Novel Endings: Dos and Don’ts

Congratulations, you’ve almost finished writing a novel. You’ve been working with your characters for months, maybe even years, at this point. You feel like you know them better than almost anything else. You just have one thing standing in your way: the elusive novel ending.

The ending to a novel is one of the most crucial parts of the writing process. Yes, you’ve successfully hooked in your reader with a killer beginning and provided them with entertaining characters and plot to drive the book forward through the tricky middle. But now, you’re at the ending. The ending is the final lasting impression your reader will have on your characters, your world… everything. It has to be good.

In my current manuscript, I’m facing this exact dilemma. I’ve put a solid 90,000 words down on paper, but I’ve taken a bit of a breather to make sure I get this ending done correctly. See, I’m walking into this ending without a certain idea of how I want to have everything get wrapped up, which makes everything I’m about to share below even more important. While trying to figure out what I want to do, I’ve come up with some tips and strategies to help writers out when they’re crafting the final pages of their novels.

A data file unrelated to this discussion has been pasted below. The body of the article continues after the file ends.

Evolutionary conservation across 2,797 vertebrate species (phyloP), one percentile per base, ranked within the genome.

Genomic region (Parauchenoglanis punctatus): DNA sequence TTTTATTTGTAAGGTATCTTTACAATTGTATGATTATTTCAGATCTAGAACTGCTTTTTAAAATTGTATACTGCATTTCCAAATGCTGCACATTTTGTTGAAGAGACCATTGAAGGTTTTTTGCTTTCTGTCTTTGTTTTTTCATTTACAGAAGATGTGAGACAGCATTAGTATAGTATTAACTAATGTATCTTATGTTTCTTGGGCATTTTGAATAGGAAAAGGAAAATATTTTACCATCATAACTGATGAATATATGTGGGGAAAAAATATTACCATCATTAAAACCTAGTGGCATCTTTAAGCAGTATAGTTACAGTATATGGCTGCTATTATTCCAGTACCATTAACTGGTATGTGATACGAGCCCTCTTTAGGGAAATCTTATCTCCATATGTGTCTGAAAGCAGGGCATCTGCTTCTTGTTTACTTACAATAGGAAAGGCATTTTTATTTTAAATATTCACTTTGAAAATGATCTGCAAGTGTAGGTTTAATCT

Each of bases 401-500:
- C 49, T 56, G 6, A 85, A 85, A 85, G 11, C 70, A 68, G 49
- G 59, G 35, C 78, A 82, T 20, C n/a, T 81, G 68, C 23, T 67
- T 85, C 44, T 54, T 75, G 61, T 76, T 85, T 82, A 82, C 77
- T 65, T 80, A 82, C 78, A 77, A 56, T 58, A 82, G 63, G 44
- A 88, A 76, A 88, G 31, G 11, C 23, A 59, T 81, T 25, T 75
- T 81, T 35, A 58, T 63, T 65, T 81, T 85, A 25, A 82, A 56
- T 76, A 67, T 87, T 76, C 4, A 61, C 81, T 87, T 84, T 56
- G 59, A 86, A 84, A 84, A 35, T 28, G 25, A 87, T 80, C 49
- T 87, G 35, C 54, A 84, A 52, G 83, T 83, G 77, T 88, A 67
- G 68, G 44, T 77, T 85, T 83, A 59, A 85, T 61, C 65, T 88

Don’t rush it. You may feel like you need to just push through and let it be over and done with, but the ending is so crucial to the overall success of your book that you need to do it justice. You don’t want your reader to feel cheated.

Do tie up any loose ends. Throughout the writing process, you probably have left a trail of unanswered questions. It’s important that these questions get answered so your reader will be fully satisfied with your novel’s ending. The last thing you want is for a reader to be left scratching their head wondering.

Don’t introduce any new plots or characters. Though you might be tempted to throw in something new to peak the readers interest, instead, keep the ending simple. Wrap up existing storylines with existing characters and then leave it.

Do resolve the central conflict. It doesn’t have to be wrapped up neatly in a bow with a ‘happily ever after’ type of ending, but there needs to be some sort of finalization. Even if you’re writing a multi-book series, a resolution is still required (though it doesn’t have to be the overarching conflict, for obvious reasons).

Don’t change your voice or tone. You’ve written thousands and thousands of words without wavering your narrative voice and style. Make sure to stay consistent with it as you push through the final pages.

Have any more tips? Please comment below and share! And as always, keep writing, everyone!

Until next time.

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